Sheep farmers will need an additional €3-4/hd for lambs this spring to offset higher feed costs, Teagasc sheep specialist Michael McHugh has claimed.
Mr McHugh, who is head of the sheep advisory service with Teagasc, pointed out that feed is the single biggest variable cost in sheep production.
With meal charges predicted to increase by 35pc this winter, the Teagasc specialist said farmers would need a lamb price rise of 15c-20c/kg "just to stand still".
Speaking at a sheep meeting in Knocktopher, Co Kilkenny, Mr McHugh admitted that most sheep farmers were losing money from their farming enterprises.
However, he said research had shown that overall returns from a 200-ewe flock, excluding the single-farm payment, could vary by as much as €10,200.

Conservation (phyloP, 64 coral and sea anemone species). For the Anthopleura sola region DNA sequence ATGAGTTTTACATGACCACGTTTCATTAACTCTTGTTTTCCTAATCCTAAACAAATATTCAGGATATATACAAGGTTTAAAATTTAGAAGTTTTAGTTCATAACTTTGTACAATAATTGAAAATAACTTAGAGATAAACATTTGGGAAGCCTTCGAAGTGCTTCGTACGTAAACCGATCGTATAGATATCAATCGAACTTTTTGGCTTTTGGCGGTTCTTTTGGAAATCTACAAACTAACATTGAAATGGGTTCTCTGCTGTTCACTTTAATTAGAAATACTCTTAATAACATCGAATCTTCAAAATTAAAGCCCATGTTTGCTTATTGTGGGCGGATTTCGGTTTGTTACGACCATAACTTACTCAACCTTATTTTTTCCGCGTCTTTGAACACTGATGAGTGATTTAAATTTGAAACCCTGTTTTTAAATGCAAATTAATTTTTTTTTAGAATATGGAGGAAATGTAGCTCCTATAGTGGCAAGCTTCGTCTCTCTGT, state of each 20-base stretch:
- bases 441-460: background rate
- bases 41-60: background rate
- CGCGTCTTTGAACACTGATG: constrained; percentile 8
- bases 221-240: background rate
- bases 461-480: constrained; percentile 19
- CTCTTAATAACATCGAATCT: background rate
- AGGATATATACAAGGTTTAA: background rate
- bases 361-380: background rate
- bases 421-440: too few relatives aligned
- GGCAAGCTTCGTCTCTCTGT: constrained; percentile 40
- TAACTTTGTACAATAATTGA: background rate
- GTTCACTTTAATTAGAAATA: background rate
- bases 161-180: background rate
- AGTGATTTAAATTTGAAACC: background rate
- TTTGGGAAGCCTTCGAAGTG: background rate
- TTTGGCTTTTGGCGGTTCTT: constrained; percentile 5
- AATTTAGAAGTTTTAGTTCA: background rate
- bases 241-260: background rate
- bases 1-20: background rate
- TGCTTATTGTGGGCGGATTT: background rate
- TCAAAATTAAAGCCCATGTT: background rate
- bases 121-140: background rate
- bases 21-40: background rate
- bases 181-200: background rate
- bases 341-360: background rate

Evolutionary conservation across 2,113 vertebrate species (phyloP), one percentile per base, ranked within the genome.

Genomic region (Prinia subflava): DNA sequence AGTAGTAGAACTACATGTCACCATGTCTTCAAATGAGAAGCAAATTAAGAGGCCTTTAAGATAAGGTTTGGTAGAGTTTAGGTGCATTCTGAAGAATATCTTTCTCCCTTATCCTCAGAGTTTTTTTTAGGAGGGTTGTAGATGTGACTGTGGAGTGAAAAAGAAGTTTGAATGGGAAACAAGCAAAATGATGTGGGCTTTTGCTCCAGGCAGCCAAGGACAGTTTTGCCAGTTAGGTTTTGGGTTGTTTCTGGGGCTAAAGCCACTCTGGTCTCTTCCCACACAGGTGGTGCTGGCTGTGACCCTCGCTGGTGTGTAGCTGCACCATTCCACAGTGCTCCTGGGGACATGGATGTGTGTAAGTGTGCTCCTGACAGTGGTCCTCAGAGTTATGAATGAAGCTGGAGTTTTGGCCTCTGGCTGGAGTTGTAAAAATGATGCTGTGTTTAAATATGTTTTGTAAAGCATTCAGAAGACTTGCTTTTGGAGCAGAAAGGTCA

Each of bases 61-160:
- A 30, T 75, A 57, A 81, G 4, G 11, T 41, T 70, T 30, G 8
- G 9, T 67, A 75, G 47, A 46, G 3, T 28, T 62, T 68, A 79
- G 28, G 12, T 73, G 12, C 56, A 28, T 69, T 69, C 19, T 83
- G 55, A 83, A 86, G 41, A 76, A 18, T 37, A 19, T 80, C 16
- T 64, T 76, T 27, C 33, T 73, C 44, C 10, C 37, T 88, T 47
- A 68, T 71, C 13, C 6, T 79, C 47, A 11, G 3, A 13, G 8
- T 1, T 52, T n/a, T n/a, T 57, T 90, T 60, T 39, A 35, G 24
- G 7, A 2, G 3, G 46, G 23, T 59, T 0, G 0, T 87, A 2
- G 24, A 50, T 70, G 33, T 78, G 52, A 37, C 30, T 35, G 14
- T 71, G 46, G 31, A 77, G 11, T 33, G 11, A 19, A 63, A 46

Using data from Teagasc's eProfit Monitor for 2006, Mr McHugh calculated that the top one third of sheep farmers would make a profit of €4,600 from a 200-ewe flock.
However, farmers in the bottom third would lose €5,600, while those in the middle third would suffer a €600 loss.
Although Mr McHugh conceded that the results did not make for "good reading", he said it was positive that people could still make a profit from sheep in what had been a very difficult period for the sector.
The eProfit Monitor results showed that the top third of farmers were making €23/ewe, the middle third were losing €3/ewe, while the bottom third of farmers were losing €24/ewe.
Mr McHugh identified three factors which contributed to the differential in returns per ewe.
He pointed out that the top farmers were attaining higher lamb output per ewe; higher lamb prices and had lower variable costs per ewe.
Mr McHugh said there was an €8/hd difference in the average lamb price attained by farmers in the top third compared to those in the bottom third.
Similarly, variable costs per ewe differed by €10/hd.